They say there's no such thing as a free lunch, but today, at lunch I got some free dessert at least. Because Taco Bell's new app didn't work.
Taco Bell just launched a new app for iOS and Android that lets you place orders that you pick up in the store. We're big fans of all of Taco Bell's innovations, so I couldn't wait to try out this revolution in mobile ordering.
I got out of a meeting at 20th street and 5th avenue and I was starving, so I fired up the Taco Bell app, and with a few taps, I located the nearest Taco Bell (14th between 5th and 6th), and placed my standard order: one Cheesy Gordita Crunch, one Beef Chalupa Supreme, and an extra large Diet Pepsi.
Having already entered my credit card information and created an account sending the order off was actually pretty quick. There are a couple of interface kinks that could be easier. For example, after adding a single item to my order it's very obvious how to checkout, but not so obvious how to return to the menu and add more items.
Who orders only one item at Taco Bell? I have to assume that the early adopters of the company's latest technology are the connoisseurs with very specific tastes and preferences. These are not consumers of combos.
By 17th and 5th avenue, I was done ordering, and when I was about a block away, the app buzzed a notification at me: "Looks like you're here. Select a pick-up method and we'll make your order."
You see, in Taco Bell's relentless pursuit of quality, they'll take your order on the fly, but they don't make it until you're actually within striking distance. There are no drive-thrus in Manhattan, so I selected "In-store pick-up," jaywalked across 14th street, and crossed the border into the combination Pizza Hut and Taco Bell.
We're so used to walking into fast food restaurants and standing in line that walking into a Taco Bell without hopping into a queue is very disorienting. The app told me they would call my name when my order was ready, but I didn't really know what to do with myself while I waited. So I sort of lingered about 10 feet from the counter by the fountain drink dispensers and condiments, awkwardly waiting, and generally getting in the way of normal, non-mobile customers.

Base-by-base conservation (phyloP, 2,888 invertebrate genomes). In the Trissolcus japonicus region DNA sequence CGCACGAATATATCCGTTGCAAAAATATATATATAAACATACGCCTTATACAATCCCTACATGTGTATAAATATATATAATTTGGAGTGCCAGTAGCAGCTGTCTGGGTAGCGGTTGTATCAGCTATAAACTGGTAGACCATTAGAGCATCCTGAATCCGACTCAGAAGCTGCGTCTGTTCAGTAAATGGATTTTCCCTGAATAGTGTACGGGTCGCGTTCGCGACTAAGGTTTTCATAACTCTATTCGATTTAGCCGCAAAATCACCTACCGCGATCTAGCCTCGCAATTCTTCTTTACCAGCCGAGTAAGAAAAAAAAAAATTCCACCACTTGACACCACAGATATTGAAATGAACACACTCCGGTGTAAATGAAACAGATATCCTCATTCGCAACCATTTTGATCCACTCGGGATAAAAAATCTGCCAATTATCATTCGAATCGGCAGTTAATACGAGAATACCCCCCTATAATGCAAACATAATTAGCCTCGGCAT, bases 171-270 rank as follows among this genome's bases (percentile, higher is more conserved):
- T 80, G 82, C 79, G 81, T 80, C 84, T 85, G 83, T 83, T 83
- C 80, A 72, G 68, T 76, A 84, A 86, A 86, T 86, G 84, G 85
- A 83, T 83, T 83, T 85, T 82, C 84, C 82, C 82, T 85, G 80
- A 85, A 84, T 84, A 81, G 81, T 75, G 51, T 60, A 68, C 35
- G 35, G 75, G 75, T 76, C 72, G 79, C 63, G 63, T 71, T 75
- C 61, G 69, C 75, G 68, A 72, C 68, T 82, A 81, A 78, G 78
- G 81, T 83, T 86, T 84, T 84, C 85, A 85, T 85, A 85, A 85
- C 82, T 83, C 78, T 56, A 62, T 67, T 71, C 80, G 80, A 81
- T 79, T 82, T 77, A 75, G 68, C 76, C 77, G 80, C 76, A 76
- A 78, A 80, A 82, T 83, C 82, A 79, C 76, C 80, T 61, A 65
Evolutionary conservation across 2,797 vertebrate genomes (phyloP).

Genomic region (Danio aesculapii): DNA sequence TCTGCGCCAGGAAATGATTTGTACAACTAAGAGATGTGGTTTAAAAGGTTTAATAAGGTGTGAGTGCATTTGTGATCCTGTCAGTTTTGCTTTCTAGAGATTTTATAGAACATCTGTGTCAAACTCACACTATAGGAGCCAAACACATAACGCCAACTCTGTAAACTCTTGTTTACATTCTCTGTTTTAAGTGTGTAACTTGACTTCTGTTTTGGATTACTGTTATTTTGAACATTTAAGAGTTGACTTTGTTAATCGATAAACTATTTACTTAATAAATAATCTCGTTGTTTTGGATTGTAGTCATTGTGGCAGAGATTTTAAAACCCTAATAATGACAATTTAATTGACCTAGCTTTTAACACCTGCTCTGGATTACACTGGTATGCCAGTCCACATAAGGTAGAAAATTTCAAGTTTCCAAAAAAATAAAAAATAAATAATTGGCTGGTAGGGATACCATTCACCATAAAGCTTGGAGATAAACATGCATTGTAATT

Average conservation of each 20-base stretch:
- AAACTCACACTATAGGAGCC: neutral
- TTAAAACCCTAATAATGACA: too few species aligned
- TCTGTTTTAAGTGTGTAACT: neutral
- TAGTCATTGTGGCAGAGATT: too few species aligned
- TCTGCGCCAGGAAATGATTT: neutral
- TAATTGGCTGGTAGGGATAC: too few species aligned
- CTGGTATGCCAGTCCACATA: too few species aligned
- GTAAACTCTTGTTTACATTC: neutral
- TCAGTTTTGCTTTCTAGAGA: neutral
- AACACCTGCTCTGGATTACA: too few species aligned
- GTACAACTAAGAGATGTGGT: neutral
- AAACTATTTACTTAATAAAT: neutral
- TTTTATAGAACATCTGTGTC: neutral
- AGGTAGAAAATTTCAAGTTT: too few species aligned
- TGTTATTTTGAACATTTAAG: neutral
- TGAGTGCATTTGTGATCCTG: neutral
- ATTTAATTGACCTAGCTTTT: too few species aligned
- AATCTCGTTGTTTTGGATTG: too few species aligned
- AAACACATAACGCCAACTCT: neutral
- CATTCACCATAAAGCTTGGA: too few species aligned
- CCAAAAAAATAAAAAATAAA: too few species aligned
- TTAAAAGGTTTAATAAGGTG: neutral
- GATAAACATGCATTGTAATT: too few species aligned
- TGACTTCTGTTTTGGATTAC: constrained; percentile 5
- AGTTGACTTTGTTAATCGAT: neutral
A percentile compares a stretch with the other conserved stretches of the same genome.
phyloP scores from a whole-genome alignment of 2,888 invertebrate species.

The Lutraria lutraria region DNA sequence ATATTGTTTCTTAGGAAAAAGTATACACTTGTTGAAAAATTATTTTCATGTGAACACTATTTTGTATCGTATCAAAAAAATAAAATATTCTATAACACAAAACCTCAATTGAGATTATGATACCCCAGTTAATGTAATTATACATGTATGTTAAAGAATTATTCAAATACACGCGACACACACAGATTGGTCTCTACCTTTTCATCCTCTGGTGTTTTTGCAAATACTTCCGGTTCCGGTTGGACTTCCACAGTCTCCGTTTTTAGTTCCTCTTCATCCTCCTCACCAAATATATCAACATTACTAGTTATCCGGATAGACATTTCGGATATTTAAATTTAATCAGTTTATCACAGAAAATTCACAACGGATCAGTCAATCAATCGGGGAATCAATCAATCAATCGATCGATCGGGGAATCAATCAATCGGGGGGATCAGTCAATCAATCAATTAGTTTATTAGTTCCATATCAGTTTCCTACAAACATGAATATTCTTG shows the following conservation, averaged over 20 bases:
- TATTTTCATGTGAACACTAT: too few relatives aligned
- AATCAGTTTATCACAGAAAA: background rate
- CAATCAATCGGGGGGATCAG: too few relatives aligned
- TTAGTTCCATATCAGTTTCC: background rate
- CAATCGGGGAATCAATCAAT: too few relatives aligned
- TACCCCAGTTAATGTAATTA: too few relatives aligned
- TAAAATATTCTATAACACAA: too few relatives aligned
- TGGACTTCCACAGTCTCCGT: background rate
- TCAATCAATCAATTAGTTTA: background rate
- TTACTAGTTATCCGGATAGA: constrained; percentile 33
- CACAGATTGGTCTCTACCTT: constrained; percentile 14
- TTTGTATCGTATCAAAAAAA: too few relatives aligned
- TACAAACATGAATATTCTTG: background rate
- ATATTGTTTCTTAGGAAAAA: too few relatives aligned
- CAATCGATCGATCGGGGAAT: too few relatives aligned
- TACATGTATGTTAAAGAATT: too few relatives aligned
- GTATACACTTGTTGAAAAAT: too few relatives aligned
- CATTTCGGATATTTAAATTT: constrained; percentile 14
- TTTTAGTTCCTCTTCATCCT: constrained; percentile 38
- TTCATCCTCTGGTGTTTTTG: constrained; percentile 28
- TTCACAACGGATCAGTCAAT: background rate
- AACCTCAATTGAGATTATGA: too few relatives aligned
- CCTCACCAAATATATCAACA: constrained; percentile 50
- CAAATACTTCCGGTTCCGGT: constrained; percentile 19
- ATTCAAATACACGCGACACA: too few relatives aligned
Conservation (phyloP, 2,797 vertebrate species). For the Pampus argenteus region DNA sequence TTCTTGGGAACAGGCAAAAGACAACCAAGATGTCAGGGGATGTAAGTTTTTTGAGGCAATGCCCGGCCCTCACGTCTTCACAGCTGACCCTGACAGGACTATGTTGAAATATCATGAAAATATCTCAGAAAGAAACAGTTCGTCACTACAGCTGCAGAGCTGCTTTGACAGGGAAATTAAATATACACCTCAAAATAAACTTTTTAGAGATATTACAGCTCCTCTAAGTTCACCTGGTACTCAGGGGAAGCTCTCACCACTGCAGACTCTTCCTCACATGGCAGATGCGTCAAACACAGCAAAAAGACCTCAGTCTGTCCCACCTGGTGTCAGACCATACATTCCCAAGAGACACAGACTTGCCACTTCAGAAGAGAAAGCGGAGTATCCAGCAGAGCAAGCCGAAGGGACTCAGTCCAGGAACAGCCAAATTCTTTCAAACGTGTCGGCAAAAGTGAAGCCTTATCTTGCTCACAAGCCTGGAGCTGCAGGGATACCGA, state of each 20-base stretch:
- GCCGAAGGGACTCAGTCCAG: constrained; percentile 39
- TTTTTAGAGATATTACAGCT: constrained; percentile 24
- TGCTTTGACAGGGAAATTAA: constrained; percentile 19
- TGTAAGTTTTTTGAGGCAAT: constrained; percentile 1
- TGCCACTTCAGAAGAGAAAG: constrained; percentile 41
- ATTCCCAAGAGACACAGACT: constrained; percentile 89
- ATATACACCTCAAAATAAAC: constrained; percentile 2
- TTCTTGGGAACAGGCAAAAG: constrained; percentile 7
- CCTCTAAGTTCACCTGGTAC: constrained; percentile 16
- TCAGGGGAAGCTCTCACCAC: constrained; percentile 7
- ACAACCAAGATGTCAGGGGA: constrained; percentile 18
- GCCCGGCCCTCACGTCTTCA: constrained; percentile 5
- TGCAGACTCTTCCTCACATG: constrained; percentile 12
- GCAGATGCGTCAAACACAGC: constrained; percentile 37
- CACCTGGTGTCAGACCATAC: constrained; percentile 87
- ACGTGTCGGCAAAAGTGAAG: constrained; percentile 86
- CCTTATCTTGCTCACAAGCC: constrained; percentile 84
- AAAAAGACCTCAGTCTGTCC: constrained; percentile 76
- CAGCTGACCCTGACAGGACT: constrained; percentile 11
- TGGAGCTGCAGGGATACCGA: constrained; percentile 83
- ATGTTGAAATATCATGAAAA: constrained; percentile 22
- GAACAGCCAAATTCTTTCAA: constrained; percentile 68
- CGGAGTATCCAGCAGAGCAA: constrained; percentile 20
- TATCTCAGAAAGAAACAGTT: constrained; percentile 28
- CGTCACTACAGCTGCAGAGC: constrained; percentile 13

I soon realized it was best to stand where everybody else getting their orders was standing, so I approached the counter, and a friendly man I assume was the manager asked, "What are you waiting for?" I held out my phone, and he said "Oh mobile order!" He motioned broadly at some apparatus above the registers. "It's not working, what did you have?" I pulled up my order, and he read it back to a couple of the food preparers, and handed me an extra large Destiny souvenir cup.
I went to fill up the drink and when I returned, the friendly manager handed me a bag with my order, and motioned at a package within. "I gave you extra because you waited," he said.
It wasn't until I left the restaurant that I realized that I didn't speak a single word inside the Taco Bell. Despite Taco Bell failing to get my order in time, I still didn't have to actually talk to anyone. The app for all its failings had succeeded in further automating my fast food experience. The manager had obviously been trained on the mobile app, and just because it didn't work didn't meant the app couldn't increase the efficiency of the restaurant. Surely, it'll eventually start working, and then the only words spoken from entry to exit would be my name. Order. Mario! Leave.
After inhaling my Cheesy Gordita Crunch on the street, I reached into my bag, and pulled out a sack of flaky treats that looked like pork rinds. In exchange for my trouble, the friendly manager gave me some free cinnamon twists. How sweet.